"If the president gets away with taking this action against the Syrian regime without a congressional vote, there is no end to the executive power over military affairs," he said. "If you don't need authorization to strike a foreign government with no imminent threat to the United States, then when will Congress ever have to weigh in on military action overseas?"
Murphy has been among a handful of lawmakers who have fought in recent years to get a new war powers authorization in the fight against the Islamic State (ISIS), instead of the continued use of the 2001 AUMF which was authorized to wage war against al-Qaeda, its affiliates and those responsible for the 9/11 terrorist attacks.
Alleging the president made the military decisions "off of an emotion reaction to images on TV," Murphy charged Trump is demonstrating "potential disdain for the war-making authority of the United States Congress."
In his official notification to Congress, President Trump made clear that the he did not intend to continue a military campaign against the Syrian regime beyond the single strike on Thursday evening, senators told Sinclair Broadcast Group.
That highly limited nature of the strike has left many lawmakers arguing that the president acted within both the 1973 War Powers Act and the constitutional authority granted to the president as Commander in Chief, and therefore he had no need to get a congressional authorization for war before acting.
"I think you could very much make the case that he has the power under Article 2 of the Constitution," Sen. Ben Cardin (D-Md.) argued. "But if there are any continuing military operations, he does not have any congressional authority to do what he did, so there he needs to consult and submit to Congress a [request for authorization of military force]."
Cardin is among the senators anxiously waiting to hear the president's "game plan" for Syria, and will carefully review that strategy before considering an authorization for any sort of deeper U.S military engagement.
Whatever the president's military strategy, both as it relates to the Syrian civil war and the ongoing fight against ISIS in the region, it will depend a great deal on the reactions of Assad and his allies in Russia and Iran in the coming days.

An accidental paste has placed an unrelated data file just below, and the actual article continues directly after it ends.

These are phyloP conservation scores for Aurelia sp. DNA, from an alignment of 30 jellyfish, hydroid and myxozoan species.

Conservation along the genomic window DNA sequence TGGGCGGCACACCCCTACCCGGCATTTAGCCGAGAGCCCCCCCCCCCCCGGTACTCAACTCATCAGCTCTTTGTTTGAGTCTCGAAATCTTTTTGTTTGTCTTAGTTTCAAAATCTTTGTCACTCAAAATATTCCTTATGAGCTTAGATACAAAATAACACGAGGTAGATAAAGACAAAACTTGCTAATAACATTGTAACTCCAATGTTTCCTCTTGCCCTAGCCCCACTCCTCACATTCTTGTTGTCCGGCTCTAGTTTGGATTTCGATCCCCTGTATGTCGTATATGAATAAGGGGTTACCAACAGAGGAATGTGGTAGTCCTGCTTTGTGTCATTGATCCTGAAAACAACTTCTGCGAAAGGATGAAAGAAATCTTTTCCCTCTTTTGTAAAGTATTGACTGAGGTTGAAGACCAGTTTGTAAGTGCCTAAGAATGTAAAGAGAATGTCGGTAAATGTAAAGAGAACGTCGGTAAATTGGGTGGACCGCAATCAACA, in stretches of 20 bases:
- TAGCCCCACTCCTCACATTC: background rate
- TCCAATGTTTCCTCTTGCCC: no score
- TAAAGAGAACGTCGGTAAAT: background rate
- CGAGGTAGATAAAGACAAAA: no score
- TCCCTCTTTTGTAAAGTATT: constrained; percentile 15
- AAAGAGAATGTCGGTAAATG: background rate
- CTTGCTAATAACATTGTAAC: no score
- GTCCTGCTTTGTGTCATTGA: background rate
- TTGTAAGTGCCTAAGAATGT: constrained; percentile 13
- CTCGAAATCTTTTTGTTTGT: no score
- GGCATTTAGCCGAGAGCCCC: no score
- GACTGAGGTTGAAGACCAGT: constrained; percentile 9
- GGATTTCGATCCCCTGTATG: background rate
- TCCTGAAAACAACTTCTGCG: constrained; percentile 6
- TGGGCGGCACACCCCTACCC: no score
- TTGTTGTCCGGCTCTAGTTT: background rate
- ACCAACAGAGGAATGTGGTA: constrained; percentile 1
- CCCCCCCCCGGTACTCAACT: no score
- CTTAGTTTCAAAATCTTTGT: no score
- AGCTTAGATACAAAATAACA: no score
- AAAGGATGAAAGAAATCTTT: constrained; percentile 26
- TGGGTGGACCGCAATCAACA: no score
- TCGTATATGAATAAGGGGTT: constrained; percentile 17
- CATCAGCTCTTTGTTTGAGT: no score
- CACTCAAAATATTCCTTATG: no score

Even then, Sen. Roy Blunt (R-Mo.) believes that Trump should stick to his current practice of not broadcasting his military strategy. "I don't think anybody benefits from the president explaining what we might do," Blunt said. "It's important that both the Syrians and the Russians wonder at what we might do."
During a press conference the day before he authorized the action in Syria, Trump told reporters that unlike the Obama administration he had no intention to say militarily where he is going and what he is doing.
That unpredictability has left some feeling a little bit in the dark, even lawmakers who regularly speak with President Trump and other White House representatives, like Foreign Relations Committee chairman Sen. Bob Corker (R-Tenn.).
Even though he had a discussion with an administration official on Thursday before the strike and spoke directly with President Trump after, Corker told reporters that he would have appreciated even more consultation.
"I think it happened pretty quickly, in all honesty. I don't think they decided until 4 p.m. in the afternoon yesterday that they were going to undertake this," he told reporters. Despite having unprecedented open communication with the Trump White House, Corked noted, "A little more conversation would have been good ... more than yesterday at 5 p.m."
Chairman of the Armed Services Committee, Sen. John McCain (R-Ariz.) also received a call from President Trump on Thursday night. In a meeting with Trump earlier this week, McCain discussed the issue of grounding the Syrian air force by targeting air bases.
The senator applauded the president's decision to act and take the advice of his national security team. By authorizing the limited strike, the president may have taken a first step to reset the table for resolving the Syria conflict by raising the stakes for Syria and for Russia, McCain said.
"When the only thing they understand is force ... at some point they may pay a high enough penalty that they may come to the negotiating table," he argued. Despite the many attempts by the Obama administration and the international community to incentivize a Syrian transition of power and end to the bloody civil war, each attempt at peace talks collapsed. "They were able to get away with murder," McCain charged.
In the immediate aftermath of the strike on the air field, McCain says the momentum n the ground has already changed. "The signal has been sent and it's only the beginning, not the end. We have to pursue strategy of arming the Free Syrian Army, of establishing safe zones and making sure the equation is such that the Russians and Bashar Assad want to sit down and negotiate, and Bashar Assad has to go."
Congress will be on recess for the next two weeks as the reactions to Trump's first major military operation begin to take shape. Members are expecting additional information from White House officials in the coming days and weeks, including the briefing from Vice President Pence on the legal justification for the attack.